The 2010 IACP cookbook awards were presented last Thursday in Portland, OR, and Asian Dumplings did not win. Colleagues and friends were rooting for the book at the gala ceremonies. Katie Christ and Leslie Jonath, two pals who sat next to me, gave me lower lip pouts and hugs when Go Fish was announced as the winner in the single subject category.
There were more hugs and downcast looks when the lights came up and the crowd of 1,000 or so dispersed. On Friday, friends on Twitter and Facebook, such as Ivy Manning, Robyn Eckhardt, and Wendy Tien reminded me that I do impactful work. Asian Dumplings photographer Penny De Los Santos and recipe tester Candace Grover sent good wishes that made my smile.
Luke Nguyen, nominated for The Songs of Sapa, got me laughing. “At least two of the greatest books of all time were nominated,” he humorously emailed from Sydney, Australia.
Was I disappointed? Of course! Who likes losing? Nobody. It sucks.
But I had the great honor to have been a finalist. This is my second cookbook and I’ve been a finalist four times between IACP and James Beard. That's darn good, Aaron Wehner reminded me; he's the publisher at Ten Speed Press and was my editor on Into the Vietnamese Kitchen.
There are many other worthy cookbooks that should and could have been contenders. Awards such as these are strange, and it can be hard to make sense of the final results. As the sting wore off, I thought of the following:
Dumplings vs. sticks vs. fish: If my book was up against another dumpling book, it would have been a fair match. But my Asian doughy self was in a category with Francis Mallman’s Seven Fires, a sumptuously photographed Argentine grilling book and New Zealand celebrity chef Al Brown’s Go Fish, an homage to fish.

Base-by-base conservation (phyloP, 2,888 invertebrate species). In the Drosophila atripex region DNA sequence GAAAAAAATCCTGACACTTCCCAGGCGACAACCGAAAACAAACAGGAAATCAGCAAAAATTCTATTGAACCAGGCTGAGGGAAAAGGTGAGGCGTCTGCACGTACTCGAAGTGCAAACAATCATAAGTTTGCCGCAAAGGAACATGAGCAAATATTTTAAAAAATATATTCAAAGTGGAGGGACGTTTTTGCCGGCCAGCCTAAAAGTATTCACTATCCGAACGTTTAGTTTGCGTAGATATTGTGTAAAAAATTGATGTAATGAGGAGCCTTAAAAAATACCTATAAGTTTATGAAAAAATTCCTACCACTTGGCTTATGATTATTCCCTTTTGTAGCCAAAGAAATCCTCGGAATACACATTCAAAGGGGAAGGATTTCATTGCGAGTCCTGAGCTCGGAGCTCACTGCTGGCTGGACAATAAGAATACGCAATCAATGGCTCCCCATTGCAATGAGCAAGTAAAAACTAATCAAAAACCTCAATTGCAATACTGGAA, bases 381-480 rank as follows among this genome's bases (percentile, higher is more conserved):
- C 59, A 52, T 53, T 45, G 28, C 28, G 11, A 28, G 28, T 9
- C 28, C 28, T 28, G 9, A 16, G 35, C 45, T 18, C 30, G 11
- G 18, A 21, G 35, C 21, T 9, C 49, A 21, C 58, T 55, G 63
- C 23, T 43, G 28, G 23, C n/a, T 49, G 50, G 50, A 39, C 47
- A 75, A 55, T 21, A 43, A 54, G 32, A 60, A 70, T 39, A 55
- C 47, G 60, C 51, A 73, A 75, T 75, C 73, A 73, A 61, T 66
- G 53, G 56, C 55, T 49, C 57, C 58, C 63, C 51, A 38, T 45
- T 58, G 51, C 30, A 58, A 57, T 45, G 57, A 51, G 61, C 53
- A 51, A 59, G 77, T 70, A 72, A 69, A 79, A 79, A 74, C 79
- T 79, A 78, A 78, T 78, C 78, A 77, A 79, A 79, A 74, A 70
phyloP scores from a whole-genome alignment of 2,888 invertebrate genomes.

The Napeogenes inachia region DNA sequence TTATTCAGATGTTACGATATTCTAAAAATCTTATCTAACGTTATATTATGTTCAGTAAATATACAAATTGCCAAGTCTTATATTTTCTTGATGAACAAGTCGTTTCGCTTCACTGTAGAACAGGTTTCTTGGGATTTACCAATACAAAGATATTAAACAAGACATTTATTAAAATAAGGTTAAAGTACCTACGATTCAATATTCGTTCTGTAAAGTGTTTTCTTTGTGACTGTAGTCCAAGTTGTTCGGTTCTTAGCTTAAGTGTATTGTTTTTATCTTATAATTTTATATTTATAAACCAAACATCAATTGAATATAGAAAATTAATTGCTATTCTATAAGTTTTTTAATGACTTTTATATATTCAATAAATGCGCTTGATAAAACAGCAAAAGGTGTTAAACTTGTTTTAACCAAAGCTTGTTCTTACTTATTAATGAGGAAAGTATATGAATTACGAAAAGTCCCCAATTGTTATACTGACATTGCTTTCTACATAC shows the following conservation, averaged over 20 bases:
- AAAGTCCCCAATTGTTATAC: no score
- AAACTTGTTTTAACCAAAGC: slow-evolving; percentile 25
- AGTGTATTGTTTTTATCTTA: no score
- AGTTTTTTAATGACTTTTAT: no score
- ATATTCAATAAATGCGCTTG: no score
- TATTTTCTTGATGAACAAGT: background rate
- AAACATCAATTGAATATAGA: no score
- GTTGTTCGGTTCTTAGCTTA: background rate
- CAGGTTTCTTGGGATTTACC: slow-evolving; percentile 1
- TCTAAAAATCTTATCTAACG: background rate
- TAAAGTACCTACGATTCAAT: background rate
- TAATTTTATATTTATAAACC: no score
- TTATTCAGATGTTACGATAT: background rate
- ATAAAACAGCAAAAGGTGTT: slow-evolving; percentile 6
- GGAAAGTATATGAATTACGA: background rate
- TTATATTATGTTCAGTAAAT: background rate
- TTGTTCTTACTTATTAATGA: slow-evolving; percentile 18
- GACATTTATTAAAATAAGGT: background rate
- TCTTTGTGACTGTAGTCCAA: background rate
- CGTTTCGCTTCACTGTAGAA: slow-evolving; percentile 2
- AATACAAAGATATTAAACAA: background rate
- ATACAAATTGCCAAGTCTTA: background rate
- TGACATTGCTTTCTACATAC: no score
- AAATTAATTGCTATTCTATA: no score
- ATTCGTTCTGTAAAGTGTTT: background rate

Try, try, try again: Michel Richard won at the 2007 James Beard Foundation awards in the Outstanding Chef category. In his acceptance speech, he said that he had been nominated twelve (12!) times and finally triumphed! Richard is one of the most accomplished chefs in America and I’d been following his career since the 1980s. Actor Jeff Bridges made over 60 movies and had been nominated 4 times for an Oscar before he won this year for Crazy Heart.
Give it your all and enjoy: Charles Phan and Slanted Door have been short listed for several Beard awards. The first year, he and his wife attended. When he saw that some of the other chefs had brought their crew, he did the same the next time he was nominated. Charles didn’t win that year. But he and his loyal long-time Slanted Door staff flew to New York and had a blast going around town. It was their way of celebrating the James Beard Foundation's recognition. (I ate all the foie gras and drank all the bubbly I could at the 2007 Beards. This year, I became very familiar with Portland’s food carts!)
Take the edge off: Award-winning author Naomi Duguid gave me this great advice before the 2007 IACP awards where my Vietnamese cookbook was up for best first book and best international cookbook: We have been where you are many times. Sometimes you won’t understand the judge’s final decision. Have a drink. (I cozied up to a Manhattan that evening. Last Thursday, it was red wine.)
Many thanks for reading, cooking, and supporting my work. Next week, I’m signing a contract with Ten Speed Press for the next book. (It’s another Asian single subject.) Will the third one be the charm? I don’t know. What’s important is making a cookbook that people will use and keep around.
Related links: 2010 IACP Cookbook Award winners